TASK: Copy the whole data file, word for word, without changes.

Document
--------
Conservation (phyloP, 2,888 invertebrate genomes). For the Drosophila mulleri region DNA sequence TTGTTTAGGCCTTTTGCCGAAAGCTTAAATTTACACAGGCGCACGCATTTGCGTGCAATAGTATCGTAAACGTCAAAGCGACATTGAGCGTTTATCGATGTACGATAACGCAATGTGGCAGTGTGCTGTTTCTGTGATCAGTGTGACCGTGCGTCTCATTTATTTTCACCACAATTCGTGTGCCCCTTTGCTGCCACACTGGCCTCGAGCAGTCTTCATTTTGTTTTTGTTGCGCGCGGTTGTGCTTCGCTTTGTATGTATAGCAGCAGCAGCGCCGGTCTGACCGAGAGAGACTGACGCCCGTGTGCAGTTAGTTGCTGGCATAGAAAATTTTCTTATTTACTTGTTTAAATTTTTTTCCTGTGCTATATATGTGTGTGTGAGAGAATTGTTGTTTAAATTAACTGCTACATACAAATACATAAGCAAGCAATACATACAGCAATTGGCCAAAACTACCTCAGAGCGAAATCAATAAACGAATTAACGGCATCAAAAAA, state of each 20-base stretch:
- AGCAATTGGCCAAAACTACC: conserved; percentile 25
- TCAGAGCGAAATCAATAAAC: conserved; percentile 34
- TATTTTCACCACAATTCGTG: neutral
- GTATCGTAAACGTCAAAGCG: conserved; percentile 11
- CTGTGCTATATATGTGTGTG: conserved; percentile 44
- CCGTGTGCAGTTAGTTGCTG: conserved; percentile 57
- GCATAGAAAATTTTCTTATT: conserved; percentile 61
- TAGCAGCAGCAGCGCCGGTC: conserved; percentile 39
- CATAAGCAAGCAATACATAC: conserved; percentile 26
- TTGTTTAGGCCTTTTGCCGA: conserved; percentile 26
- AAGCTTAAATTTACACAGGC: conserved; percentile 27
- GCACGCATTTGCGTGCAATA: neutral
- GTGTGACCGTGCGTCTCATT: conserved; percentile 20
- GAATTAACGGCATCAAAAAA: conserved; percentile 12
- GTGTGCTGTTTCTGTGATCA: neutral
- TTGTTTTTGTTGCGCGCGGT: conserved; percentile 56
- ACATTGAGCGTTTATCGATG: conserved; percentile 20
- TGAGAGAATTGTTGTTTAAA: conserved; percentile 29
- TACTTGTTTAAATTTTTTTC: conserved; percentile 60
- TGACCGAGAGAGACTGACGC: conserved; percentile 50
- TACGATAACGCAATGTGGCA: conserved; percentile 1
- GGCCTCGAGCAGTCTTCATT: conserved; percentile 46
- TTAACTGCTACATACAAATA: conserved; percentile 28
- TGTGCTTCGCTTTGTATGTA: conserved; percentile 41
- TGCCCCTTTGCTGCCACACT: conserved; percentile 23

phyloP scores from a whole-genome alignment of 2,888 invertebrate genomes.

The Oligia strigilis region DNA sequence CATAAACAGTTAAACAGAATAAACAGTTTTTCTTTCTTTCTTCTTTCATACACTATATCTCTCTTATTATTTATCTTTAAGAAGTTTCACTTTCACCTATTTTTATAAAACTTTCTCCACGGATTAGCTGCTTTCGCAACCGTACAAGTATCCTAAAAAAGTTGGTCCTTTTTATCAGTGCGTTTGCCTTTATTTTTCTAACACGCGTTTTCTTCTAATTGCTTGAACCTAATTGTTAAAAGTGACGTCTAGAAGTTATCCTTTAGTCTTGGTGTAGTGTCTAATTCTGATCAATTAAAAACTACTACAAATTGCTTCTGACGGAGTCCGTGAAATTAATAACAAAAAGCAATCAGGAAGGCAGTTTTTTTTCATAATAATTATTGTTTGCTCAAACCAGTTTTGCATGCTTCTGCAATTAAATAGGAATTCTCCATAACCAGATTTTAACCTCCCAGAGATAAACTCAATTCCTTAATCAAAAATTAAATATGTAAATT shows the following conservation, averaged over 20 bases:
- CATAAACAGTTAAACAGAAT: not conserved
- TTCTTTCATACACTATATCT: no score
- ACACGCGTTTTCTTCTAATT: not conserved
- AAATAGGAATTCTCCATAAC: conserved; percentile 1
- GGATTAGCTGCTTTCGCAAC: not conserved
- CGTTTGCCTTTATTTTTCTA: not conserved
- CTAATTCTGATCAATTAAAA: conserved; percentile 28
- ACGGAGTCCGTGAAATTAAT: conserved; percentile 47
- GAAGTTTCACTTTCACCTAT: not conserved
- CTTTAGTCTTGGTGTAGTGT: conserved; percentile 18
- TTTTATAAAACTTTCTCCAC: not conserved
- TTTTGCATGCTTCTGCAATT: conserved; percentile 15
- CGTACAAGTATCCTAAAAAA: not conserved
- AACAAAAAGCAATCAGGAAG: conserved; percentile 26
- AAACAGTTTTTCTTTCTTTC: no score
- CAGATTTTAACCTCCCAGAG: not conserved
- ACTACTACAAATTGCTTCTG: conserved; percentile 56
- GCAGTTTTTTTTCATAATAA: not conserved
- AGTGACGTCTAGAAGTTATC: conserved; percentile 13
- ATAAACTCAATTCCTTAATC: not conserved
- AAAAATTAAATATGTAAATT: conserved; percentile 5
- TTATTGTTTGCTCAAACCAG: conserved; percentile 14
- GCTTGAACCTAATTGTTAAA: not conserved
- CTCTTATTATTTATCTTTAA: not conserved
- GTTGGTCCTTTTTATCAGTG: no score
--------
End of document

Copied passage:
Conservation (phyloP, 2,888 invertebrate genomes). For the Drosophila mulleri region DNA sequence TTGTTTAGGCCTTTTGCCGAAAGCTTAAATTTACACAGGCGCACGCATTTGCGTGCAATAGTATCGTAAACGTCAAAGCGACATTGAGCGTTTATCGATGTACGATAACGCAATGTGGCAGTGTGCTGTTTCTGTGATCAGTGTGACCGTGCGTCTCATTTATTTTCACCACAATTCGTGTGCCCCTTTGCTGCCACACTGGCCTCGAGCAGTCTTCATTTTGTTTTTGTTGCGCGCGGTTGTGCTTCGCTTTGTATGTATAGCAGCAGCAGCGCCGGTCTGACCGAGAGAGACTGACGCCCGTGTGCAGTTAGTTGCTGGCATAGAAAATTTTCTTATTTACTTGTTTAAATTTTTTTCCTGTGCTATATATGTGTGTGTGAGAGAATTGTTGTTTAAATTAACTGCTACATACAAATACATAAGCAAGCAATACATACAGCAATTGGCCAAAACTACCTCAGAGCGAAATCAATAAACGAATTAACGGCATCAAAAAA, state of each 20-base stretch:
- AGCAATTGGCCAAAACTACC: conserved; percentile 25
- TCAGAGCGAAATCAATAAAC: conserved; percentile 34
- TATTTTCACCACAATTCGTG: neutral
- GTATCGTAAACGTCAAAGCG: conserved; percentile 11
- CTGTGCTATATATGTGTGTG: conserved; percentile 44
- CCGTGTGCAGTTAGTTGCTG: conserved; percentile 57
- GCATAGAAAATTTTCTTATT: conserved; percentile 61
- TAGCAGCAGCAGCGCCGGTC: conserved; percentile 39
- CATAAGCAAGCAATACATAC: conserved; percentile 26
- TTGTTTAGGCCTTTTGCCGA: conserved; percentile 26
- AAGCTTAAATTTACACAGGC: conserved; percentile 27
- GCACGCATTTGCGTGCAATA: neutral
- GTGTGACCGTGCGTCTCATT: conserved; percentile 20
- GAATTAACGGCATCAAAAAA: conserved; percentile 12
- GTGTGCTGTTTCTGTGATCA: neutral
- TTGTTTTTGTTGCGCGCGGT: conserved; percentile 56
- ACATTGAGCGTTTATCGATG: conserved; percentile 20
- TGAGAGAATTGTTGTTTAAA: conserved; percentile 29
- TACTTGTTTAAATTTTTTTC: conserved; percentile 60
- TGACCGAGAGAGACTGACGC: conserved; percentile 50
- TACGATAACGCAATGTGGCA: conserved; percentile 1
- GGCCTCGAGCAGTCTTCATT: conserved; percentile 46
- TTAACTGCTACATACAAATA: conserved; percentile 28
- TGTGCTTCGCTTTGTATGTA: conserved; percentile 41
- TGCCCCTTTGCTGCCACACT: conserved; percentile 23

phyloP scores from a whole-genome alignment of 2,888 invertebrate genomes.

The Oligia strigilis region DNA sequence CATAAACAGTTAAACAGAATAAACAGTTTTTCTTTCTTTCTTCTTTCATACACTATATCTCTCTTATTATTTATCTTTAAGAAGTTTCACTTTCACCTATTTTTATAAAACTTTCTCCACGGATTAGCTGCTTTCGCAACCGTACAAGTATCCTAAAAAAGTTGGTCCTTTTTATCAGTGCGTTTGCCTTTATTTTTCTAACACGCGTTTTCTTCTAATTGCTTGAACCTAATTGTTAAAAGTGACGTCTAGAAGTTATCCTTTAGTCTTGGTGTAGTGTCTAATTCTGATCAATTAAAAACTACTACAAATTGCTTCTGACGGAGTCCGTGAAATTAATAACAAAAAGCAATCAGGAAGGCAGTTTTTTTTCATAATAATTATTGTTTGCTCAAACCAGTTTTGCATGCTTCTGCAATTAAATAGGAATTCTCCATAACCAGATTTTAACCTCCCAGAGATAAACTCAATTCCTTAATCAAAAATTAAATATGTAAATT shows the following conservation, averaged over 20 bases:
- CATAAACAGTTAAACAGAAT: not conserved
- TTCTTTCATACACTATATCT: no score
- ACACGCGTTTTCTTCTAATT: not conserved
- AAATAGGAATTCTCCATAAC: conserved; percentile 1
- GGATTAGCTGCTTTCGCAAC: not conserved
- CGTTTGCCTTTATTTTTCTA: not conserved
- CTAATTCTGATCAATTAAAA: conserved; percentile 28
- ACGGAGTCCGTGAAATTAAT: conserved; percentile 47
- GAAGTTTCACTTTCACCTAT: not conserved
- CTTTAGTCTTGGTGTAGTGT: conserved; percentile 18
- TTTTATAAAACTTTCTCCAC: not conserved
- TTTTGCATGCTTCTGCAATT: conserved; percentile 15
- CGTACAAGTATCCTAAAAAA: not conserved
- AACAAAAAGCAATCAGGAAG: conserved; percentile 26
- AAACAGTTTTTCTTTCTTTC: no score
- CAGATTTTAACCTCCCAGAG: not conserved
- ACTACTACAAATTGCTTCTG: conserved; percentile 56
- GCAGTTTTTTTTCATAATAA: not conserved
- AGTGACGTCTAGAAGTTATC: conserved; percentile 13
- ATAAACTCAATTCCTTAATC: not conserved
- AAAAATTAAATATGTAAATT: conserved; percentile 5
- TTATTGTTTGCTCAAACCAG: conserved; percentile 14
- GCTTGAACCTAATTGTTAAA: not conserved
- CTCTTATTATTTATCTTTAA: not conserved
- GTTGGTCCTTTTTATCAGTG: no score